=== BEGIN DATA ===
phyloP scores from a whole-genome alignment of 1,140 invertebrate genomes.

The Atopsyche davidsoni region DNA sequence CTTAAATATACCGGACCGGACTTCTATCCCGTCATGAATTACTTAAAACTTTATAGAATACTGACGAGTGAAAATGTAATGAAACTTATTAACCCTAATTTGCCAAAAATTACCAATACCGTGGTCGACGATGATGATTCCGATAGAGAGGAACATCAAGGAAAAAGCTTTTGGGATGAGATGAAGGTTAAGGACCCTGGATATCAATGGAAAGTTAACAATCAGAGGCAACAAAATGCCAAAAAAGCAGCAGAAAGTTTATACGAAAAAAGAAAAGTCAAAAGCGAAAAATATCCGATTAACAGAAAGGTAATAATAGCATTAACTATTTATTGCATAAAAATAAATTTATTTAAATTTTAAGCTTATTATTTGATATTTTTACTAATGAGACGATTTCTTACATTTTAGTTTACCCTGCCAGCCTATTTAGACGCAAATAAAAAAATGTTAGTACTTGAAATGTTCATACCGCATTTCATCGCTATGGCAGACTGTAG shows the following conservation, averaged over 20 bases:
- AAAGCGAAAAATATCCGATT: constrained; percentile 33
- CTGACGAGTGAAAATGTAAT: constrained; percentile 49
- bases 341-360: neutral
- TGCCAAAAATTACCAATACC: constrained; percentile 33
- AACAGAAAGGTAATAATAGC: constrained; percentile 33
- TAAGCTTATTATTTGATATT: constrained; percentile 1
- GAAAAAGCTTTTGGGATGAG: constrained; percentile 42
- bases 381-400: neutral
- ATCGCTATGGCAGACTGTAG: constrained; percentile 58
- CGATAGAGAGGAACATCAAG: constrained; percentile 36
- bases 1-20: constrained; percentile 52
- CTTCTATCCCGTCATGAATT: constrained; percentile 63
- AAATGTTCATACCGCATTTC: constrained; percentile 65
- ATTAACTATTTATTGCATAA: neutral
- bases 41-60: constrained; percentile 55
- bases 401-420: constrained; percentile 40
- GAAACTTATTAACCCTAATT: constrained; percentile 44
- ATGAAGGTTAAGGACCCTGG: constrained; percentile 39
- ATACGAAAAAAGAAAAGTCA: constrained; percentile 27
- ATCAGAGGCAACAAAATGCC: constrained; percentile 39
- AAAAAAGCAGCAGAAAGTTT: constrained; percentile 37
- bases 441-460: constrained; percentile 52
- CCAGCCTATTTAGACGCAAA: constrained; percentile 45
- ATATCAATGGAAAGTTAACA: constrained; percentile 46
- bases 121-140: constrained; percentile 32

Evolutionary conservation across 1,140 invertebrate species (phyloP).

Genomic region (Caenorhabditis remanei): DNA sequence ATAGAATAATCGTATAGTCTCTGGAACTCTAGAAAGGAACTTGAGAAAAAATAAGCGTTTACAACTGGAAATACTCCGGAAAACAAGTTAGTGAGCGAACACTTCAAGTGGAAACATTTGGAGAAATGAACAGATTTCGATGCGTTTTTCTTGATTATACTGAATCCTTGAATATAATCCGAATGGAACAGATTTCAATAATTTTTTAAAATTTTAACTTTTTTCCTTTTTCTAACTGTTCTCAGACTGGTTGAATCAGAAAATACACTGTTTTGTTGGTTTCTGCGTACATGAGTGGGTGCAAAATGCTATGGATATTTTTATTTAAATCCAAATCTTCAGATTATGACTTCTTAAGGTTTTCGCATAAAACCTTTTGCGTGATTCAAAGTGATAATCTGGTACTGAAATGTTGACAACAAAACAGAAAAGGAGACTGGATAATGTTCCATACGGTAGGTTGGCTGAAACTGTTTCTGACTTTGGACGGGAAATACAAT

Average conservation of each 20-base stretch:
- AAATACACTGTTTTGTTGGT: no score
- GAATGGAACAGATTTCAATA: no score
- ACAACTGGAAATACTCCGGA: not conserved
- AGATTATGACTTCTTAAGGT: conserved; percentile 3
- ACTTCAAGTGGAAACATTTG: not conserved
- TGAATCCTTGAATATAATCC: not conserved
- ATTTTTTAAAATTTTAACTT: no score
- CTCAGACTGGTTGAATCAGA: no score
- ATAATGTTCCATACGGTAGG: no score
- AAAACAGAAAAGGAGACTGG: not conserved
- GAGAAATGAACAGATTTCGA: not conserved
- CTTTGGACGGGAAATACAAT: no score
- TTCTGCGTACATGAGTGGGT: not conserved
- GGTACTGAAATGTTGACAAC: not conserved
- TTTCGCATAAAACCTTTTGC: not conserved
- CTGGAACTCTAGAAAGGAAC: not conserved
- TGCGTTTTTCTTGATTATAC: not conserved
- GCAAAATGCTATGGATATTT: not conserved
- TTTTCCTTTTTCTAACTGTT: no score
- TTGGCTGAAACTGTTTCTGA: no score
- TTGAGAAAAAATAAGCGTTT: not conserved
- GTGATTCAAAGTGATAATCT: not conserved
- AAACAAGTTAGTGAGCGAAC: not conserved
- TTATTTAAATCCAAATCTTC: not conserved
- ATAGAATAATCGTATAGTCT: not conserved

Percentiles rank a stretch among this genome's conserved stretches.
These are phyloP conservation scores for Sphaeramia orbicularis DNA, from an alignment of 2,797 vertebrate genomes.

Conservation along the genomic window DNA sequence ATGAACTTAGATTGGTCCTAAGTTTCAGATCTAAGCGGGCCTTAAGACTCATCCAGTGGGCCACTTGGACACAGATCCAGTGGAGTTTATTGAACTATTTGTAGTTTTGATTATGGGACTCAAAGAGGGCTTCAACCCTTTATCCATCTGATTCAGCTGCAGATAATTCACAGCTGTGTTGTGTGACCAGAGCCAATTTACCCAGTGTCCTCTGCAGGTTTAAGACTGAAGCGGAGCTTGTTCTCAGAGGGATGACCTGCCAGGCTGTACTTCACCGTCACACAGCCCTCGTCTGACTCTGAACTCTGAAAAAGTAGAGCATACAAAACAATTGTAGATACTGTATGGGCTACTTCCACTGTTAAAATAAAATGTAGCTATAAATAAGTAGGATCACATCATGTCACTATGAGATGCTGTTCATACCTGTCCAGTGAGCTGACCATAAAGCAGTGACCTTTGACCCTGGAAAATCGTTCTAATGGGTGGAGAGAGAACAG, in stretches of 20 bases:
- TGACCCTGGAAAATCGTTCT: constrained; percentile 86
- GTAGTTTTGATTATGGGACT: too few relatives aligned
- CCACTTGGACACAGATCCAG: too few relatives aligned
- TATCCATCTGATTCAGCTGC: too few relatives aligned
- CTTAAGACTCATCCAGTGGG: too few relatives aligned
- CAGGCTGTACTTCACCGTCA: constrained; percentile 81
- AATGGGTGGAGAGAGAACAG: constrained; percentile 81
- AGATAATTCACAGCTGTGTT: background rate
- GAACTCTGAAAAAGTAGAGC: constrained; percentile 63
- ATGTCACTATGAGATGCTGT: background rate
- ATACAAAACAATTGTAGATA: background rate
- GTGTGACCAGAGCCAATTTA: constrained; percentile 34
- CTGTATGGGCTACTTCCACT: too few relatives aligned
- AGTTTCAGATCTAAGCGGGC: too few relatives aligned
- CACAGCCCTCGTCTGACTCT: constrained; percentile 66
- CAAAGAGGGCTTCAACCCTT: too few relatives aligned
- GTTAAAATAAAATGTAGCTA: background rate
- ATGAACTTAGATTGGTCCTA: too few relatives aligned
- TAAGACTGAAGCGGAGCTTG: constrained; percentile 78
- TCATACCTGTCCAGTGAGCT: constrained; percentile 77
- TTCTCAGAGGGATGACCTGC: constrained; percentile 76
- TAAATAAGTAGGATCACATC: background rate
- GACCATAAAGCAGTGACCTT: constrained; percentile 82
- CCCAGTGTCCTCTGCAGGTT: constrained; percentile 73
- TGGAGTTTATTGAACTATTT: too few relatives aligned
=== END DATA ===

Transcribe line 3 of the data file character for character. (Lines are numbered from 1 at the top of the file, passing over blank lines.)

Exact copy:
- AAAGCGAAAAATATCCGATT: constrained; percentile 33